Austin Studios Breaking Out the Hammers

With voter approval, studio plans the next phase

"First things first. We're having a big party to thank the community and introduce people to the building." Austin Studios executive director Rebecca Campbell preps for the big rebuild at Austin Studios. (Photo by John Anderson)

After a bond election in which seemingly sure-fire things like affordable housing went down, the folks at Austin Studios are breathing a sigh of relief that voters liked their request for cash to finish up their renovations.

The $13.4 million in Prop. 18 was split in two sections: $8 million for libraries, and $5.4 million for the studio. They need the cash as the last part of the big land switch that has taken place over the last few years.

The studios were built on the old Robert Mueller Municipal Airport in 2000, which explains why most of the sound stages look like old hangars. Over time, the studio has handed some of the property back to the city: In return, they were awaiting the handover of the neighboring National Guard Armory. Now they're leasing that land too, and the vision is to turn Austin Studios into a complete one-stop film and TV-making hub, from pre- to post-production.

The plan is to convert the existing armory into production space: The helicopter hanger will be the new Studio 7, while the rest of the building, post-rehab, will become 50,000 square feet of scaleable office space. Say a film maker wants to work on their project at Austin Studios: In the beginning, they may only need a small corner of one office, but, over time, they may need more space for pre-production, filming, post-production, and so on. The studio's plan is to let them grow and shrink their footprint as time, production and money demands.

So what's the cash for? In 2006, voters approved $5 million to renovate the existing buildings from the old Mueller airport. This new cash will allow them to do the same for the armory. It's well short of the $16 million that the studio originally calculated they needed to get everything done, but it definitely starts the process.

Just before she set off for a well-deserved post-election Thanksgiving break, Austin Film Society executive director Rebecca Campbell dropped us a line to explain exactly what will be happening next. First there will be what they're calling a "creative placemaking process." Using a $75,000 grant from the National Endowment for the Arts, they will design what she called "the public face of Austin Studios."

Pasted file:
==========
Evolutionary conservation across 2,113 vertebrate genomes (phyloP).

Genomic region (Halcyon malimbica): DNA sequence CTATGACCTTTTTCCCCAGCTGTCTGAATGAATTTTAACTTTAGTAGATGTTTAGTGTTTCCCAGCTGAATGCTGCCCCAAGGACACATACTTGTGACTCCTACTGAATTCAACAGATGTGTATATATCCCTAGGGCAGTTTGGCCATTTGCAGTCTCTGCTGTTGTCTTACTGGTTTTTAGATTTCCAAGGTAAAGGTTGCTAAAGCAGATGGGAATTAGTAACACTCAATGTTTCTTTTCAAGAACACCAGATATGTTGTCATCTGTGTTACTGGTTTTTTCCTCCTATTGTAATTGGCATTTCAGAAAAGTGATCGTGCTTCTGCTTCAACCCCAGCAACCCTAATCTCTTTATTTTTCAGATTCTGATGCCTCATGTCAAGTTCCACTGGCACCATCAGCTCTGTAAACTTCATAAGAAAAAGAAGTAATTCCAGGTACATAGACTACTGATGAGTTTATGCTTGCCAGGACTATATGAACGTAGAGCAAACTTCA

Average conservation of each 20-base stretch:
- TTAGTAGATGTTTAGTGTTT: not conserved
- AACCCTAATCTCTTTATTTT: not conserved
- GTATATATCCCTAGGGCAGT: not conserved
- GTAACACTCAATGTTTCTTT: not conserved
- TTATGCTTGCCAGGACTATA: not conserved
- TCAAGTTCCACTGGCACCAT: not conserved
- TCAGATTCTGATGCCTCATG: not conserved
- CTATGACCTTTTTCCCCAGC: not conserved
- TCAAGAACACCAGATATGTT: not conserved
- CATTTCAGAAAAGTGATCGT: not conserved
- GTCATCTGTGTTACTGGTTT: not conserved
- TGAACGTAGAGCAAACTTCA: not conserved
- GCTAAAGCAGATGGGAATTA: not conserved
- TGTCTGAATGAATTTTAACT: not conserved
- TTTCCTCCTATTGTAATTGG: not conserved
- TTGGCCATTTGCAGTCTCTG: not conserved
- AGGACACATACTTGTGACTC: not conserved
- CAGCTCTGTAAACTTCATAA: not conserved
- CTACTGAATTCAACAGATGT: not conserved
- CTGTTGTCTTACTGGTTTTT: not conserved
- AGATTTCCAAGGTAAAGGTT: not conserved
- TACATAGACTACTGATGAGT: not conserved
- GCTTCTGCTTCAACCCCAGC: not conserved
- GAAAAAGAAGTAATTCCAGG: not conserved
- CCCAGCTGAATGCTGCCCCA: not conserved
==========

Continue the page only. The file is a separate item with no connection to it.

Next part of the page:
The plan will include:

An extended exhibition and visitor center
A new screening room
Educational space (one of the studio's big goals has been school and community outreach.)

The new-look Austin Studio plan: After extending into the National Guard Armory site, the studio plans to become a one-stop production shop. (Image courtesy of Austin Studios)

Those public spaces will be paid for from private funds, to be raised over time. However, by planning the production and public space at the same time, Campbell said, "We'll emerge from this process with a master plan that gives context for the use of the bond funds."

The planning stage should be done by next Summer, and the rough timeline will see tenants move in some time early in 2015. "But first things first," said Campbell. "We're having a big party to thank the community and introduce people to the building." So if you want to see the place where they shot Friday Night Lights, Stop Loss, Grindhouse, and Predators (or, if you're all about ABC Family, The Lying Game), you can attend the Make Watch Love Austin party on Dec. 8. The night will include an indie game arcade, hosted by Juegos Rancheros, plus a chance to play with new kit at Gear Alley and hang out in the SAG/AFTRA Actors' Corner. Admission is free to AFS members or $10 for non-members, but since membership starts at $50, and gets you into all kinds of events and screenings for free, it may be worth adding to your Christmas wish list anyway.

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Election 2012, Bonds, Prop. 18, The Lying Game, Rebecca Campbell, National Guard Armory, Austin Studios, Austin Film Society

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